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Gerald Hussen

Saving Money: Tips everyone in their 20s should know by Financial Tips Corliss Group On... - 2 views

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    Financial advisers stress that there are several money lessons everyone in their 20s should know. For example, start saving at least 10 percent of your monthly income. Changing your financial state requires a kind of time travel to commune with your future self. Where do you want to be in 10, 20 years? Are you on the right path, or heading in the wrong direction? The time value of money-that is, how savings, investments and debt levels compound with the passing of years-means that money habits, good or bad, created when we start to earn cash echo into the decades that follow. And a whispered bit of wisdom up front can keep you from howling over your mistakes later in life. We polled our NerdWallet network of Ask an Advisor certified financial planners about the greatest regrets and lessons you should learn in your 20s, 30s and 40s. Taken together, these could be considered 12 steps toward securing your financial future. And they all hinge on two keys skills we must learn-and often relearn-in our money lives: prepare and stick to a budget, and establish good savings habits. We'll address the 30s and 40s later this week, but first: your 20s. "Understand that the world has changed. You will be more responsible for your financial future in regard to earning a living, retirement planning, funding and investing, health insurance coverage and costs and less coverage through government programs," says Jerome Deutsch, managing director of U.S. Institutional Markets for Index Strategy Advisors in Decatur, Georgia. "Learn, plan and live mindfully and with a long-term perspective. It may not sound like fun, but you have a long life ahead of you."
Gerald Hussen

Corliss Online Group Financial magazine 8 Financial Planning Tips - 1 views

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    If you're like most Americans, you probably didn't make a new year's resolution to get started with long-term financial planning. A staggering 84 percent of respondents to a New Year's Resolution Survey from Allianz Life Insurance said that financial planning was not among their 2014 resolutions at all-the highest percentage ever to reveal that in the survey's history. What held them back? Well, 30 percent said they don't believe they make enough money to "worry" about financial planning. That's bizarre. Shouldn't having less money increase your need to manage what you have effectively? Regardless of your situation, I hope you'll engage in the planning process this year-and the sooner you get started, the better.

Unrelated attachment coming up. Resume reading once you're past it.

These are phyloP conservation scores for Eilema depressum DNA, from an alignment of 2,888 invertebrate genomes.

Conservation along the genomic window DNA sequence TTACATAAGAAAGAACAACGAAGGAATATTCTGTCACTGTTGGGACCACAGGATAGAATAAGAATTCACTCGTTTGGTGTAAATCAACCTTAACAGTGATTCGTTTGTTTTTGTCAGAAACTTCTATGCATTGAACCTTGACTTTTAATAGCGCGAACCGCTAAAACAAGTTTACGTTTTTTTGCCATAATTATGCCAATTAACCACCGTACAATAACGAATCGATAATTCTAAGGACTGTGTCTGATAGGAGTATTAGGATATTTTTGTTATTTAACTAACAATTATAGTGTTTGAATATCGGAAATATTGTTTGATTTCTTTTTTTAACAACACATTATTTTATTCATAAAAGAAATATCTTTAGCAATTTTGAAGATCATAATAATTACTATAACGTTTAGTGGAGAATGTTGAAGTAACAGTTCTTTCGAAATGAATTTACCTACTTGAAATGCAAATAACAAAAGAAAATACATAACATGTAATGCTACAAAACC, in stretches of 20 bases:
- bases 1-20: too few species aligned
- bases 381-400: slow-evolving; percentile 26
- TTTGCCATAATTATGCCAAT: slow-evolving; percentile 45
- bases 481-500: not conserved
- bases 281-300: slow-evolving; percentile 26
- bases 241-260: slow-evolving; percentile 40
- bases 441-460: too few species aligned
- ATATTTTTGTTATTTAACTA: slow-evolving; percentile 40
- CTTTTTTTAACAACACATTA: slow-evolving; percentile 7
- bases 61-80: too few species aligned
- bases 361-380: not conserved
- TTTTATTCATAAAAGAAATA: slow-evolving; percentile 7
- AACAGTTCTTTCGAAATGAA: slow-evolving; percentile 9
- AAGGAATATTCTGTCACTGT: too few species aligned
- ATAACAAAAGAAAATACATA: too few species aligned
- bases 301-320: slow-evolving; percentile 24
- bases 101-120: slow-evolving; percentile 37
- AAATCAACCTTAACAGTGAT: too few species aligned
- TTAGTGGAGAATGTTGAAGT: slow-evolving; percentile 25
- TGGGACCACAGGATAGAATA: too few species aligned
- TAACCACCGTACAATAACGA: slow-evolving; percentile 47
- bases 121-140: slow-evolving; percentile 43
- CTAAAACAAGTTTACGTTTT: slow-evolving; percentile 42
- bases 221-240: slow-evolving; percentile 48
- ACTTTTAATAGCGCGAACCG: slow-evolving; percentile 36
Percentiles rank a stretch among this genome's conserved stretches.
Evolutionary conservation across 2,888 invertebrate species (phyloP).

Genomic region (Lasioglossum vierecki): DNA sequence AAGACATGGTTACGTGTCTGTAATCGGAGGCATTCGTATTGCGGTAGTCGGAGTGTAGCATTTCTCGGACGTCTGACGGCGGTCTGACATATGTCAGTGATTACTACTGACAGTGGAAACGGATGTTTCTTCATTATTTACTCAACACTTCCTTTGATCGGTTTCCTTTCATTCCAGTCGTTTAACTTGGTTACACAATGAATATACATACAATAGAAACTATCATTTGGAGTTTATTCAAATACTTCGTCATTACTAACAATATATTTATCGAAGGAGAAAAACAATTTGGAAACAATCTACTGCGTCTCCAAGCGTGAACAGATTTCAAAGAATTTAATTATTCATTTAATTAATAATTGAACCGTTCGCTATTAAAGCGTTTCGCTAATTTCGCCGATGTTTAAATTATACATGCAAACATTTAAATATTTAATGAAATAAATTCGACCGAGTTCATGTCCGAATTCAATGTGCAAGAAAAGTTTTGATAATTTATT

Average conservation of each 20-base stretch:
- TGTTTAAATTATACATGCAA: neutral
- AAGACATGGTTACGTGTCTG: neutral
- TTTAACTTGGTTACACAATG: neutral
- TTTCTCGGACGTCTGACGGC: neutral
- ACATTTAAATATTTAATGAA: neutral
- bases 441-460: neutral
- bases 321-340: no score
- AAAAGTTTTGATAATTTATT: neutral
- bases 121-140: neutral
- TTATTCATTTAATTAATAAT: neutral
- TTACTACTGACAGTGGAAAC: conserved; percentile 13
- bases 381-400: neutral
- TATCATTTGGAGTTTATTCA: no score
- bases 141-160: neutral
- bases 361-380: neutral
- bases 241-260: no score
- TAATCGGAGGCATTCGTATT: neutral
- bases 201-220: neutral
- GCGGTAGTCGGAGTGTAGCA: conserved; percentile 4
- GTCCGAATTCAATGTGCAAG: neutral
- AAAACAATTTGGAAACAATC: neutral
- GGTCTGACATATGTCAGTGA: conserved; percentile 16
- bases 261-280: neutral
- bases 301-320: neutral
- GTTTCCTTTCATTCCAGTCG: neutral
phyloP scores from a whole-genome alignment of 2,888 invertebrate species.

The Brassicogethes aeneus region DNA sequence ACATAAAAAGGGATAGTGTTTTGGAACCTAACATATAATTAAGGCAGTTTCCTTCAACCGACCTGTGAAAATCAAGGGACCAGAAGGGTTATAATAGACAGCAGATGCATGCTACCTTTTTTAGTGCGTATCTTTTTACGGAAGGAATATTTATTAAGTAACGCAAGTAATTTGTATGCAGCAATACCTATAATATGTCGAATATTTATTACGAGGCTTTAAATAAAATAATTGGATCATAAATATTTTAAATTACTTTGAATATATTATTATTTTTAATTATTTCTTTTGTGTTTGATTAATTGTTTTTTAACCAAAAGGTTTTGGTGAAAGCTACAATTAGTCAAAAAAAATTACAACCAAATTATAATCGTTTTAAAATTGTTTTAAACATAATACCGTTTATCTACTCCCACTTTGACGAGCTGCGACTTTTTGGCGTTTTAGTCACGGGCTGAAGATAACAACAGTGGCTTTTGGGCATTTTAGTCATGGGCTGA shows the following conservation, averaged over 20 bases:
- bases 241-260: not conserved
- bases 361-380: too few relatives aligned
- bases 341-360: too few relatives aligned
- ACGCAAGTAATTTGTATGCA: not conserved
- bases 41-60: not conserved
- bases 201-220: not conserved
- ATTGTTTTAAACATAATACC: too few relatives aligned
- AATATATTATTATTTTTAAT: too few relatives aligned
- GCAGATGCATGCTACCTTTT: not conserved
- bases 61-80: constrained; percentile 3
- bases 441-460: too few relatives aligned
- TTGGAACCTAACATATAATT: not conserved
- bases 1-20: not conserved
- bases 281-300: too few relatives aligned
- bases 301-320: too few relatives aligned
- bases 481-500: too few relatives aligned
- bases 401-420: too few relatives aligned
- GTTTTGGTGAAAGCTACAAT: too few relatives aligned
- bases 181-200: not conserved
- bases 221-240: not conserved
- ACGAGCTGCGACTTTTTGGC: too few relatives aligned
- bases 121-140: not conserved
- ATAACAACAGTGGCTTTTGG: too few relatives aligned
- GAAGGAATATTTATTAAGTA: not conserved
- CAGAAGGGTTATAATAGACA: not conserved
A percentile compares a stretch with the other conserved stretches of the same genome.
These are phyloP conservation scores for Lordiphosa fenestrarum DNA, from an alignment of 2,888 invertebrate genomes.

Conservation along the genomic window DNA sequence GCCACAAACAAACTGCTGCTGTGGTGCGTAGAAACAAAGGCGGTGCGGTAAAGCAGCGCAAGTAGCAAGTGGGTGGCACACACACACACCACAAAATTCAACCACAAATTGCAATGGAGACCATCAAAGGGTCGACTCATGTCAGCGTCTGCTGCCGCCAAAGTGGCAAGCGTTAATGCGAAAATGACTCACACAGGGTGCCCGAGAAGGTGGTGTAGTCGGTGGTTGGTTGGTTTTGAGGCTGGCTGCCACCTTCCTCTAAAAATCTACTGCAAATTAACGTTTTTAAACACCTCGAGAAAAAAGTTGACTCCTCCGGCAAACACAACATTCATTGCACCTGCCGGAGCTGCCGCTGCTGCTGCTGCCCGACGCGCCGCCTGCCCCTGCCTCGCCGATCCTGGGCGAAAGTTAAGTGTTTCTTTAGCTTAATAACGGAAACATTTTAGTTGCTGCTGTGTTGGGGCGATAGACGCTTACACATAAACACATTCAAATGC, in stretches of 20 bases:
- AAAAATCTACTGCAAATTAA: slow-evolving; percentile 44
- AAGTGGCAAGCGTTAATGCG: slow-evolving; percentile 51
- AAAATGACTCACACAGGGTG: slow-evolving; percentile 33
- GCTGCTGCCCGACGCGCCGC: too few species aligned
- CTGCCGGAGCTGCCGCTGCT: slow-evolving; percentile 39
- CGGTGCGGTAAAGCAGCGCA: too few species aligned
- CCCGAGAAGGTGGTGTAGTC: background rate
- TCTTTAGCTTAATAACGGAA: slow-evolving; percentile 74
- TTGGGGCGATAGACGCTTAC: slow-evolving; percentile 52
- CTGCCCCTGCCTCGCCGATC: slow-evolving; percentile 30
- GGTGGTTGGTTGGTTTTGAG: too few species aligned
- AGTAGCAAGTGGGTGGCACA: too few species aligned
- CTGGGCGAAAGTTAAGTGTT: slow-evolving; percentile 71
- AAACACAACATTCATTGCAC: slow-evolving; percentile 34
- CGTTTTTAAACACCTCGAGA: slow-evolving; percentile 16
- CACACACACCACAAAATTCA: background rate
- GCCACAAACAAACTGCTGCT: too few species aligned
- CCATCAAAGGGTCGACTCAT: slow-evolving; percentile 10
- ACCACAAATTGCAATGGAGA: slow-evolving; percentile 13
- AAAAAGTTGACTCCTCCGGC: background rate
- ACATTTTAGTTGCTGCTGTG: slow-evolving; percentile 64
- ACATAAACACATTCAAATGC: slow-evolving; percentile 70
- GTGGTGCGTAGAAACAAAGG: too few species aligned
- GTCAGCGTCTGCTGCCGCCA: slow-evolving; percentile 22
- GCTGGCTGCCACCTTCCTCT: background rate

Gerald Hussen

Winners and losers in the new China by Corliss Online Group Financial magazine - 1 views

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    "It will be very painful and even feel like cutting one's wrist." So predicted Li Keqiang, China's premier, as he discussed the task ahead of him during his first press conference last March. Not the most inviting prospect for investors looking to make a play on China. But they should certainly take heed of these words. Li is the man who, together with president Xi Jinping, must lead a reform programme regarded by analysts as the most fundamental in decades. It will affect almost every part of an economy worth $9.4tn (Britain's annual output, for comparison, is $2.4tn). So what are these reforms? And why does China's new leader think that their implementation will be so painful? There are three key areas which investors should note.
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